• For children that need a little extra help transitioning from one activity to the next.
  • For children who need help to stay engaged in an activity for longer periods of time. 
  • Can help reduce anxiety. For example, for children that are anxious about when their parents will come back, a visual schedule is a tool that can help them see the sequence of the day and countdown until their parents come back. 
  • Can be used to review what happened that day for kids who cannot tell their parents what they did. 

How to make a picture schedule 

Picture schedules can take many forms. Some of our favorites include a laminated sheet that can be drawn on with dry erase markers or each part of the schedule can be removable using sticky back velcro. An adjustable schedule such as one with sticky back velcro can help the child understand how they are progressing through the day.

How a Picture Schedule Helps Sophie
Let’s take a look at an example picture schedule for a child named Sophie. Sophie is non-verbal and has a hard time joining social activities on her own. She finds comfort in the garden and especially likes to pick flowers and blueberries. Providing Sophie with a picture schedule can make a significant difference in her day. With it she can better communicate with her teachers and peers. For Sophie, having a schedule that shows her a variety of options is key for her having a variety of experiences. Sophie likes to play with bubbles but because she has a hard time knowing how to join a group of other children, she will often avoid the bubbles and go back to the activity that she knows well, picking blueberries. With the help of a teacher and a picture schedule, the possibility of bubbles becomes more readily available to her.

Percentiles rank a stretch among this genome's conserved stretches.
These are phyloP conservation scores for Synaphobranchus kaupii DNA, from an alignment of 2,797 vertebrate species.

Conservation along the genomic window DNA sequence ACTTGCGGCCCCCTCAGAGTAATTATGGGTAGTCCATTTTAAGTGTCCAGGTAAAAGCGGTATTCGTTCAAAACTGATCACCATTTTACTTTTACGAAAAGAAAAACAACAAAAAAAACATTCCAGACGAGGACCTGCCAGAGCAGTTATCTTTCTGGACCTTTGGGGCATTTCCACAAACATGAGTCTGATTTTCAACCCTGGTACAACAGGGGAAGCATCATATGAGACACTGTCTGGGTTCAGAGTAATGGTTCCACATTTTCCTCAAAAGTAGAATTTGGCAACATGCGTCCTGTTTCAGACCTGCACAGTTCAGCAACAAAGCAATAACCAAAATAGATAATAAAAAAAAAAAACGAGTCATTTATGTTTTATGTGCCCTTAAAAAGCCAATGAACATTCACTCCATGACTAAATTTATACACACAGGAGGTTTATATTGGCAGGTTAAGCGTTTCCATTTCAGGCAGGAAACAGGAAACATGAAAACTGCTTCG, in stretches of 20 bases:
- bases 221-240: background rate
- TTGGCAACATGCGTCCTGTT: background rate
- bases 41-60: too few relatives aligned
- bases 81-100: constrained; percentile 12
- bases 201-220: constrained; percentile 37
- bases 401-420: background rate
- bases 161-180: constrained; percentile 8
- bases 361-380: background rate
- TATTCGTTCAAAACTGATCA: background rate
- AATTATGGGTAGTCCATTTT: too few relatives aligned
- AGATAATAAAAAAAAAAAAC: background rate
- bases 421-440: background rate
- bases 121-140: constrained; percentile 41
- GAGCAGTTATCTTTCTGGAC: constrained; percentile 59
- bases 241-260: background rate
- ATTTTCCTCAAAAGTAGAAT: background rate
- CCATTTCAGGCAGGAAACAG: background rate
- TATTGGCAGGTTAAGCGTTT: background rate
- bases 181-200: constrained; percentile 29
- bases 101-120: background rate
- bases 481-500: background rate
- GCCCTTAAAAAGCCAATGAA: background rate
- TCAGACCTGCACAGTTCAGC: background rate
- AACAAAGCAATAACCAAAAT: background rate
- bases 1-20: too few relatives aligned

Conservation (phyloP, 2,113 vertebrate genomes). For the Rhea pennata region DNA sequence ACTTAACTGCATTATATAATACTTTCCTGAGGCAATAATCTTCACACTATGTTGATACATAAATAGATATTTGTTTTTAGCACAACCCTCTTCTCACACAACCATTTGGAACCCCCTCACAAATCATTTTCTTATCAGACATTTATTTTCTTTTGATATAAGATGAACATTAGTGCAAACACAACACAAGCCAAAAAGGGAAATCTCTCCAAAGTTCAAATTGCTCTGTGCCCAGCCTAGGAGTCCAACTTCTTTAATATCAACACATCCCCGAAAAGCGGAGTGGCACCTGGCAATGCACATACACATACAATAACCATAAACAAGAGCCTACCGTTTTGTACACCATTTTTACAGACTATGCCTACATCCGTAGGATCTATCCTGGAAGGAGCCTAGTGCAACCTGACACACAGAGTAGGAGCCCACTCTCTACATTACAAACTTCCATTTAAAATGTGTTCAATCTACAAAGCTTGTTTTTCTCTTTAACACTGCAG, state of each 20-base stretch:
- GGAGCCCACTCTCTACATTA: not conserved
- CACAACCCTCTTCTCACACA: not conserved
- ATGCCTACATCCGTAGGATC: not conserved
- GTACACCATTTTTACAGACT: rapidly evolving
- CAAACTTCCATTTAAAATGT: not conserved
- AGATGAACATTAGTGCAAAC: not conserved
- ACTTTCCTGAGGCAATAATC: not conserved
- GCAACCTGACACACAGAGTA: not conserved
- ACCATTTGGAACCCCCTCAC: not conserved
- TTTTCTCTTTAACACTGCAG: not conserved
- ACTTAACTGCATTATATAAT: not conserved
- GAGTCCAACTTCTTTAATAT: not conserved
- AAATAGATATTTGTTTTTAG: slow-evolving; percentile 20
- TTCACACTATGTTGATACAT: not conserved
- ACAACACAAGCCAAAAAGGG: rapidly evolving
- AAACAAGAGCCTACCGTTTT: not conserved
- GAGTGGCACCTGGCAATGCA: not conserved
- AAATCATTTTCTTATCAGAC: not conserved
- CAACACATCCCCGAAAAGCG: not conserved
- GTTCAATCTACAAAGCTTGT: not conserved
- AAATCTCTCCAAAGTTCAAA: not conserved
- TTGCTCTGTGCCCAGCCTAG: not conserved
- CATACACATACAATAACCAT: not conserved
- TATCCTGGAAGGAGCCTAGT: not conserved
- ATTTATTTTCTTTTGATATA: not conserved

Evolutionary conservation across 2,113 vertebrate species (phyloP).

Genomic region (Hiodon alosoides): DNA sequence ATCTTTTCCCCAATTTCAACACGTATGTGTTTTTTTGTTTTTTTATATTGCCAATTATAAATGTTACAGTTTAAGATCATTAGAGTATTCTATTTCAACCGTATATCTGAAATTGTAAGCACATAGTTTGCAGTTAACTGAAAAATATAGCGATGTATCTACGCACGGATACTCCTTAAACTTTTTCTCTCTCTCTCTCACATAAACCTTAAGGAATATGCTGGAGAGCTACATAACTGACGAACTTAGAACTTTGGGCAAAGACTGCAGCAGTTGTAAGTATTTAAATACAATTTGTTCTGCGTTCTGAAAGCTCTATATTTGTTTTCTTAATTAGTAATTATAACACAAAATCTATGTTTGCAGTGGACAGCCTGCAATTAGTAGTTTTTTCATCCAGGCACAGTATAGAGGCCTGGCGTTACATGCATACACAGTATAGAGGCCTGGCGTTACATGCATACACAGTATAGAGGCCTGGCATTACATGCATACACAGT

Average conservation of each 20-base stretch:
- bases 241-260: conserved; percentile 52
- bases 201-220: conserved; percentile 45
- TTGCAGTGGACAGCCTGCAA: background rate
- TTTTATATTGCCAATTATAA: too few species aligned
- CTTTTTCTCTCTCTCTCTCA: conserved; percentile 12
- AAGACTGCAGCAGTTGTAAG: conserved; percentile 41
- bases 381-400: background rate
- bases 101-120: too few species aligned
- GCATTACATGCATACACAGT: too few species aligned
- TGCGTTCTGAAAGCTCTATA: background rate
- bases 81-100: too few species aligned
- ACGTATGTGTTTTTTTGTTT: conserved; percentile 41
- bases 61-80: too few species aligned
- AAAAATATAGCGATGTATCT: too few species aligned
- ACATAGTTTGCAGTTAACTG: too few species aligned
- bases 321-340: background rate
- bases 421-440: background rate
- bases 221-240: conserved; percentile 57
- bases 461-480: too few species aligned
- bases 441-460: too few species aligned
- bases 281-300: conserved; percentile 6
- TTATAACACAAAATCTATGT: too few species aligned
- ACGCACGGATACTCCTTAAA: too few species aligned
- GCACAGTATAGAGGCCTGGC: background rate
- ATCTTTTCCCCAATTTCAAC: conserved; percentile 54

Making a Picture Schedule on the Fly 

If you are short on time, have a child whose interest changes quickly, or a daily schedule that changes frequently you can make a schedule on the fly and write out a daily schedule with the child themselves. This is a great option for teachers because it is quick, easy and can be adjusted on a daily basis.